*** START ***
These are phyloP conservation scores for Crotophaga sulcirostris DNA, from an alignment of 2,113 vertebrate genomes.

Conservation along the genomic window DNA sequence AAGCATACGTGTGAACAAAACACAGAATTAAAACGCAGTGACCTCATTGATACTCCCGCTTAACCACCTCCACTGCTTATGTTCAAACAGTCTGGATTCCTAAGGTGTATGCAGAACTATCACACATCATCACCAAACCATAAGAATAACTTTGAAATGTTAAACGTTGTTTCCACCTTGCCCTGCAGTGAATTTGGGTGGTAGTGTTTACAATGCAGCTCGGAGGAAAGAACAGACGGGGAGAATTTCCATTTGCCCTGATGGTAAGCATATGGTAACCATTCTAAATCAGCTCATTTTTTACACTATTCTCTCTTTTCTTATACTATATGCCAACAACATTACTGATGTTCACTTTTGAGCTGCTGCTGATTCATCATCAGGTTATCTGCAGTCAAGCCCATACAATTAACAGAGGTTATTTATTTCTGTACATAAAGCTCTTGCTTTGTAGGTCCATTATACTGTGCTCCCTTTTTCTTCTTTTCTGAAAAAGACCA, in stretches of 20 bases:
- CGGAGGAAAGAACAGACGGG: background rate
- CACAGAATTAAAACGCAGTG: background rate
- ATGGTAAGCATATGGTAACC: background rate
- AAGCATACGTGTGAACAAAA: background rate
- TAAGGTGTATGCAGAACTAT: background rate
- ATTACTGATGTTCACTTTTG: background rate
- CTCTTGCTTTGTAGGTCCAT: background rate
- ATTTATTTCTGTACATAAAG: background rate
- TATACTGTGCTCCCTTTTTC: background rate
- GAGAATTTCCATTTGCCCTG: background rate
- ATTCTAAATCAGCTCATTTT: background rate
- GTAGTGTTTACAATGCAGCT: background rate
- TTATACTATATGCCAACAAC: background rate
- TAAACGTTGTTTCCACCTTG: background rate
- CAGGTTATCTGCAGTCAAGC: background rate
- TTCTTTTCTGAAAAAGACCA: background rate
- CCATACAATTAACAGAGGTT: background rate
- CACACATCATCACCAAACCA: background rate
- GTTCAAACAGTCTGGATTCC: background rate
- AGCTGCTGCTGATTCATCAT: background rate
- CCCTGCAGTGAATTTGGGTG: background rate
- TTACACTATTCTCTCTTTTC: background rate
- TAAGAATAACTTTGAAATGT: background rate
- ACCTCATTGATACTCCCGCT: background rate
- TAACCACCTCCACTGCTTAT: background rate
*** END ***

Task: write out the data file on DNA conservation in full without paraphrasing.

These are phyloP conservation scores for Crotophaga sulcirostris DNA, from an alignment of 2,113 vertebrate genomes.

Conservation along the genomic window DNA sequence AAGCATACGTGTGAACAAAACACAGAATTAAAACGCAGTGACCTCATTGATACTCCCGCTTAACCACCTCCACTGCTTATGTTCAAACAGTCTGGATTCCTAAGGTGTATGCAGAACTATCACACATCATCACCAAACCATAAGAATAACTTTGAAATGTTAAACGTTGTTTCCACCTTGCCCTGCAGTGAATTTGGGTGGTAGTGTTTACAATGCAGCTCGGAGGAAAGAACAGACGGGGAGAATTTCCATTTGCCCTGATGGTAAGCATATGGTAACCATTCTAAATCAGCTCATTTTTTACACTATTCTCTCTTTTCTTATACTATATGCCAACAACATTACTGATGTTCACTTTTGAGCTGCTGCTGATTCATCATCAGGTTATCTGCAGTCAAGCCCATACAATTAACAGAGGTTATTTATTTCTGTACATAAAGCTCTTGCTTTGTAGGTCCATTATACTGTGCTCCCTTTTTCTTCTTTTCTGAAAAAGACCA, in stretches of 20 bases:
- CGGAGGAAAGAACAGACGGG: background rate
- CACAGAATTAAAACGCAGTG: background rate
- ATGGTAAGCATATGGTAACC: background rate
- AAGCATACGTGTGAACAAAA: background rate
- TAAGGTGTATGCAGAACTAT: background rate
- ATTACTGATGTTCACTTTTG: background rate
- CTCTTGCTTTGTAGGTCCAT: background rate
- ATTTATTTCTGTACATAAAG: background rate
- TATACTGTGCTCCCTTTTTC: background rate
- GAGAATTTCCATTTGCCCTG: background rate
- ATTCTAAATCAGCTCATTTT: background rate
- GTAGTGTTTACAATGCAGCT: background rate
- TTATACTATATGCCAACAAC: background rate
- TAAACGTTGTTTCCACCTTG: background rate
- CAGGTTATCTGCAGTCAAGC: background rate
- TTCTTTTCTGAAAAAGACCA: background rate
- CCATACAATTAACAGAGGTT: background rate
- CACACATCATCACCAAACCA: background rate
- GTTCAAACAGTCTGGATTCC: background rate
- AGCTGCTGCTGATTCATCAT: background rate
- CCCTGCAGTGAATTTGGGTG: background rate
- TTACACTATTCTCTCTTTTC: background rate
- TAAGAATAACTTTGAAATGT: background rate
- ACCTCATTGATACTCCCGCT: background rate
- TAACCACCTCCACTGCTTAT: background rate